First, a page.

I can’t ask her if she was this tired. I can’t ask her if there were moments (or days) of doubt. I can’t talk to her about any of this.

Other people give me advice or tell me I’m doing great, that everyone gets this tired, that my mom would be proud of me, but I don’t want to hear any of it.

I only want to talk to my mom. I only want to talk to my mom.

Really, please, do not respond to this with comments of advice, or compliments, or “sleep when the baby sleeps.” (“Sleep when the baby sleeps” is bullshit.)

I am not trying to get sympathy or advice. I am just sharing. Because maybe someone else will read this who is feeling the same way and there will be a tiny light in their dark room. Or maybe I don’t know why. Maybe just because I am the only one who can be me and so I am the only one who can tell my own story. Maybe because one day my baby will be a parent and I will be dead and he will wish he could ask me these questions. I hope I will be alive to answer them, to tell him that yes I was this tired, and it was okay, and I loved him in every tired second, in the joyful seconds, in the most difficult seconds. That being his mom is the best thing in my whole life.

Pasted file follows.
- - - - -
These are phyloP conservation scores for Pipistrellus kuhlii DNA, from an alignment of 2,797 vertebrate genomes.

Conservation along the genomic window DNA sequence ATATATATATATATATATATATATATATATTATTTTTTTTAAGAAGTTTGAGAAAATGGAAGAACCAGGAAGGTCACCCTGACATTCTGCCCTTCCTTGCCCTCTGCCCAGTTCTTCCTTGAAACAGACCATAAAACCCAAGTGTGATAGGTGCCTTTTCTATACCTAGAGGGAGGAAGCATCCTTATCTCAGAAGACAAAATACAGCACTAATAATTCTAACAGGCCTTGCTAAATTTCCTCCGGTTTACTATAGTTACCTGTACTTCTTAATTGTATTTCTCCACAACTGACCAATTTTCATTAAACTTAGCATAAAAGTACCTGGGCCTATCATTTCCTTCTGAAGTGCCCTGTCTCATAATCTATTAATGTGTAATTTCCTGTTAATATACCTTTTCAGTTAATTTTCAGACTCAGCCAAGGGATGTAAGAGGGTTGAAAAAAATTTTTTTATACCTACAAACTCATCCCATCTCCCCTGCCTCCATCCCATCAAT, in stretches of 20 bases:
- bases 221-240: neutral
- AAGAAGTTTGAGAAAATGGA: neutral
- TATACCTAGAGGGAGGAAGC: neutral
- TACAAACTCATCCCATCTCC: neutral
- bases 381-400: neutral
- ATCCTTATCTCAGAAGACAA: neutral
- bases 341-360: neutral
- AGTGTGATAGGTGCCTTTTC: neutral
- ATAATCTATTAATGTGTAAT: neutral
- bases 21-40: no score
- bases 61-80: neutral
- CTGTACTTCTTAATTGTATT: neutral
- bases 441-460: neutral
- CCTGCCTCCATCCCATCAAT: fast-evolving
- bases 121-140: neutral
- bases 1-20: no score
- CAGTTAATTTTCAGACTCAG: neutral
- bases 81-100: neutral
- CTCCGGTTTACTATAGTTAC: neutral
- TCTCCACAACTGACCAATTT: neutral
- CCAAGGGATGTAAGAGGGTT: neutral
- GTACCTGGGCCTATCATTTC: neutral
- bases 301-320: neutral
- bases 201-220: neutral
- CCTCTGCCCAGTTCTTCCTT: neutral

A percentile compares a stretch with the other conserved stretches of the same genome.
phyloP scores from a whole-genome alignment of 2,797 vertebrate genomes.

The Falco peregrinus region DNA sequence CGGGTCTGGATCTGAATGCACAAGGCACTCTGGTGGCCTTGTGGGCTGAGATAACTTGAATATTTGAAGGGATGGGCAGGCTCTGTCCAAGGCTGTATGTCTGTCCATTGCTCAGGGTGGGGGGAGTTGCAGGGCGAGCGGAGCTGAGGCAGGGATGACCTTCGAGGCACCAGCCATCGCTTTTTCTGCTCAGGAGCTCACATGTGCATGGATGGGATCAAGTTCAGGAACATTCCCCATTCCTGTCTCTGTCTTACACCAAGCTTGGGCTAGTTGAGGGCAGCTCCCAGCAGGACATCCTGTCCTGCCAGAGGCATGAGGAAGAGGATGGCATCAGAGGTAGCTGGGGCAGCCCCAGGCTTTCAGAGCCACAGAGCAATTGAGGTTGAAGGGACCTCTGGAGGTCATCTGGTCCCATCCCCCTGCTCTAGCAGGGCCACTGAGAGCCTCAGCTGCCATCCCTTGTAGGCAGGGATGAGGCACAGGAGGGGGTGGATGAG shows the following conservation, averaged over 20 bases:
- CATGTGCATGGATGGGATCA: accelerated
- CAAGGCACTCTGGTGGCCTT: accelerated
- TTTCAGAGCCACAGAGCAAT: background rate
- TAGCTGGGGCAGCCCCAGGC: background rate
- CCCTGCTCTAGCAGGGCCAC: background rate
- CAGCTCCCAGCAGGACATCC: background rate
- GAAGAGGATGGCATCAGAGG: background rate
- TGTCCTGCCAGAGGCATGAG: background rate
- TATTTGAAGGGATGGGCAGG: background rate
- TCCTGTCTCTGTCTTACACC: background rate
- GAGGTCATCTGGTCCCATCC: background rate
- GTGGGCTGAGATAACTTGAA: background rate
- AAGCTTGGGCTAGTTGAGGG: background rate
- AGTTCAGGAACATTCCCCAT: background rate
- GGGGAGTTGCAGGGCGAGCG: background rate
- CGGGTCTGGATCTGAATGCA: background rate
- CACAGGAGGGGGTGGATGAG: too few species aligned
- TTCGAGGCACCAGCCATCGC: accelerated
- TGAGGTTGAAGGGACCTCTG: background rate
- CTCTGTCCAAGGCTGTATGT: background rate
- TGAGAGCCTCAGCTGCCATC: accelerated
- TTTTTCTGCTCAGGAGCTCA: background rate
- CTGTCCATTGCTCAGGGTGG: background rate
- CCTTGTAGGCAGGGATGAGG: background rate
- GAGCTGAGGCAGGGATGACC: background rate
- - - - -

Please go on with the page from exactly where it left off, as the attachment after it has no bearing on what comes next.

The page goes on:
I am at the brink of the limits of my exhaustion.

Or there might be further limits I don’t know about yet. I probably can take more of this than I think I can. Exhaustion will probably stretch me and bring me into deeper holes. I will go into them and I will be okay.

I want to savor and enjoy this time with my baby while he’s still a baby. It will go by so fast. It will be so short. But I am tired.

I am tired.

I am tired.

I am tired.

I am not asking for help. I am not asking for advice. I cannot repeat this enough. That is not what I am looking for. I am just sharing. I will figure this out for myself. Giles will help me figure it out. Greg will help me figure it out. But mostly I will find the way my own damn self, because that is how I am built. Even if it’s harder that way or takes longer, or I do things that seem wrong. I will find my own way to do this.

I am fine. I am okay. I am truly in love with my baby in a deeper way than I have felt any feeling before. With this deep and extreme love comes deep sad, deep tired, and deep longing.

Deep missing.

Deep doubt.

Deep dark circles.

Deep joy. Deep self. Deep deepness.

I am tired.

 

 

a is for activist

Age six, first grade. We lived in Denver and I took the bus an hour and a half across the city to my elementary school. Most of the kids I spent time with were not white. I was not aware of this, being only six-years-old and not knowing yet. One day I asked my mom to braid my hair like my friend Shannon’s. She obliged, making a bunch of tiny braids held with barrettes at the ends.